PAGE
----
In von Neumann’s view, nature exhibits free choice of response to an act of observation by an observer. The time evolution of a quantum system is described by the wave function, which fully characterizes such systems through the deterministically evolving Schrödinger equation.6 However, what value will result following an actual experimental choice is not known. Once an experiment is conducted, a single value in the probability space described by the wave function results, and this is the famous “collapse of the wave function.”64 Quantum theory presents us with a world following a completely different order from the world of everyday experience.63 In what constitutes the underlying reality, quanta are entangled in both space and time, and nonlocality is implied in quantum measurements.64
By extension, a number of quantum physicists take participation to be an absolute requirement, holding that the world is primarily mental, since mental decisions implicitly play the primary role in the collapse of the wave function.6,57,64–66 In the CI of quantum theory, the wave function is not considered to be real. Rather, it is only a prescription of determining probabilistic potential outcomes, which are described by the square of the absolute value of the wave function, as proposed by Born.67,68 However, the variables measured must conform to macroscale classical analogues, since any apparatus in the lab would be a classical system. Thus the CI has a duality built into it. Not all physical variables of a quantum system can be simultaneously known (according to the Heisenberg Uncertainty Principle). In the CI, quantum systems behave in a complementary manner, either as particles or waves (Bohr’s Principle of Complementarity). This complementary relationship manifests in the act of observation itself. For example, the more precisely a particle’s position (particle-like aspect) is measured, the less precisely can its momentum be known (ie, wavelength or wave-like aspect). Thus the type of measurement chosen by the observer determines the outcome of experiments, suggesting a participatory role for the observer.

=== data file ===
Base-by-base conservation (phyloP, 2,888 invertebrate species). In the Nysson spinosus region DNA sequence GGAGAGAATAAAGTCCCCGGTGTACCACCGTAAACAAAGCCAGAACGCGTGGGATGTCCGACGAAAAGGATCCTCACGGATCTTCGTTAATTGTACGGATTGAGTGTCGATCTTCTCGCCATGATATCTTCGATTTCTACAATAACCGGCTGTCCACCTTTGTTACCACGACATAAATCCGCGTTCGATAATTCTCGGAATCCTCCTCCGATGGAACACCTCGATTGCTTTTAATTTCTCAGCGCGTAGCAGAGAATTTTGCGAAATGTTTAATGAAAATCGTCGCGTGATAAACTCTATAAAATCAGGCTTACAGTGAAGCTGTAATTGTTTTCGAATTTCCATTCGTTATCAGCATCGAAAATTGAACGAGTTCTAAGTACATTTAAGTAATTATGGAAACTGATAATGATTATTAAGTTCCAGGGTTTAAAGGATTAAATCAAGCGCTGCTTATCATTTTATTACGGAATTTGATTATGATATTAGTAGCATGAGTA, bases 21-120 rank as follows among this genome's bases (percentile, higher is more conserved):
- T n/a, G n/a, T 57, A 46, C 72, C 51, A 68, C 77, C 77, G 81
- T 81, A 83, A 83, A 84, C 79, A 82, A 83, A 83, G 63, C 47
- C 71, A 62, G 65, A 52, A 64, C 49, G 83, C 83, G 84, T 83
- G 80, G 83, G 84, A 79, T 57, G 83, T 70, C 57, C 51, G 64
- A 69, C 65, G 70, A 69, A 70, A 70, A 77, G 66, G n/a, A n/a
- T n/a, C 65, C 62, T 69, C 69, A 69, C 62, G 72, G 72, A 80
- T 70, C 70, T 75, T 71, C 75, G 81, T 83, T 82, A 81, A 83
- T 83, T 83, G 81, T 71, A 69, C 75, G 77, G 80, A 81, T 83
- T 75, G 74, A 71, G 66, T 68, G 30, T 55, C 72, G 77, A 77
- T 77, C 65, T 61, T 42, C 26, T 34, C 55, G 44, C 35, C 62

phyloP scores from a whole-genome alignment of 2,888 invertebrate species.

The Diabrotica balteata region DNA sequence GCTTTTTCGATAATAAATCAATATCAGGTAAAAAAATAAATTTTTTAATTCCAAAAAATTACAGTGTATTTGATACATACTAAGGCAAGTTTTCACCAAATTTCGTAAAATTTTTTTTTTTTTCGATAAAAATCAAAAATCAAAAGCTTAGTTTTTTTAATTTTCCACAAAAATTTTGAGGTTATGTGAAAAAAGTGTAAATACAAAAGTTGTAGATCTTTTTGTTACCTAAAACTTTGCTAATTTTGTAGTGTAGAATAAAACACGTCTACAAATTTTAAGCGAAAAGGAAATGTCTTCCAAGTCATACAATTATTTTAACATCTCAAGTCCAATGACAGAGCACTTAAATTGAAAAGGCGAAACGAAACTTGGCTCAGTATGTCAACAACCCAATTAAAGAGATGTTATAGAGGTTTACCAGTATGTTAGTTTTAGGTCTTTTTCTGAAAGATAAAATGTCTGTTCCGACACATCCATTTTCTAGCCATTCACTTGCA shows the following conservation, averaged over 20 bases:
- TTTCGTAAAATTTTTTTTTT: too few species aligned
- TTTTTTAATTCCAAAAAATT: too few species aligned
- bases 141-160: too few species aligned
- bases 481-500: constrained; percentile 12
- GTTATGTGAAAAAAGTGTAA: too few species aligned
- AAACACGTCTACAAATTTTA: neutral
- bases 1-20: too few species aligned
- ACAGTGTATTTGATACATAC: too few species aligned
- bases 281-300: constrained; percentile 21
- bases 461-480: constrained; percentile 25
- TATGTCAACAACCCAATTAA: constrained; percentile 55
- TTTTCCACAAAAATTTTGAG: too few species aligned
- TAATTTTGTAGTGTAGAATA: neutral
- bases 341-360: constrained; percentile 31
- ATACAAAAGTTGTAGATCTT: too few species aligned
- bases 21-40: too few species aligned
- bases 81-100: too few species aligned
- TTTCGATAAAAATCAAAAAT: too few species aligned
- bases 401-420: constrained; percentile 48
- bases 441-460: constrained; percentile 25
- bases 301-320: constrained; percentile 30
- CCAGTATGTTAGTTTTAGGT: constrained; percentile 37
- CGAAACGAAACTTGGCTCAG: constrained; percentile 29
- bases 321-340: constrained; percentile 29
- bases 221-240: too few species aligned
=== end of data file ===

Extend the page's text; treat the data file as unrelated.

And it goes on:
In von Neumann’s view, there is a universal wave function.6 However, as in the CI, there is also collapse through conscious observation. For von Neumann, the state transformation due to measurement (process 1) is distinct from that due to time evolution (process 2) as described by the Schrödinger time-dependent equation: Time evolution is deterministic and unitary whereas measurement is nondeterministic and nonunitary.6,58 Von Neumann’s interpretation is the gold standard against which all other interpretations must be compared.63 Von Neumann’s nondeterministic interpretation of measurement gives a psychological component to reality itself, casting the observer in the role of an active participant in the creation of events.
This viewpoint, that the observer’s participation plays an essential role in the outcome of events, has fundamental implications for biofield science and mind/body therapies. It has the potential for understanding how many such therapies operate. In the same breath, the issue of efficacy arises. There is a wide range of response to all medical interventions, whether in complementary or conventional scientific medicine. No 2 patients respond alike, and uncertainty is always present. Mind and body are fundamentally connected. Thus, the primary connection of the observer and the observed system, as understood in QM, has profound implications for the nature of the biofield: We cannot take the living body as an entity existing independent of the biofield to which it belongs and independent of the practitioner and the receiving subject in CAM treatments.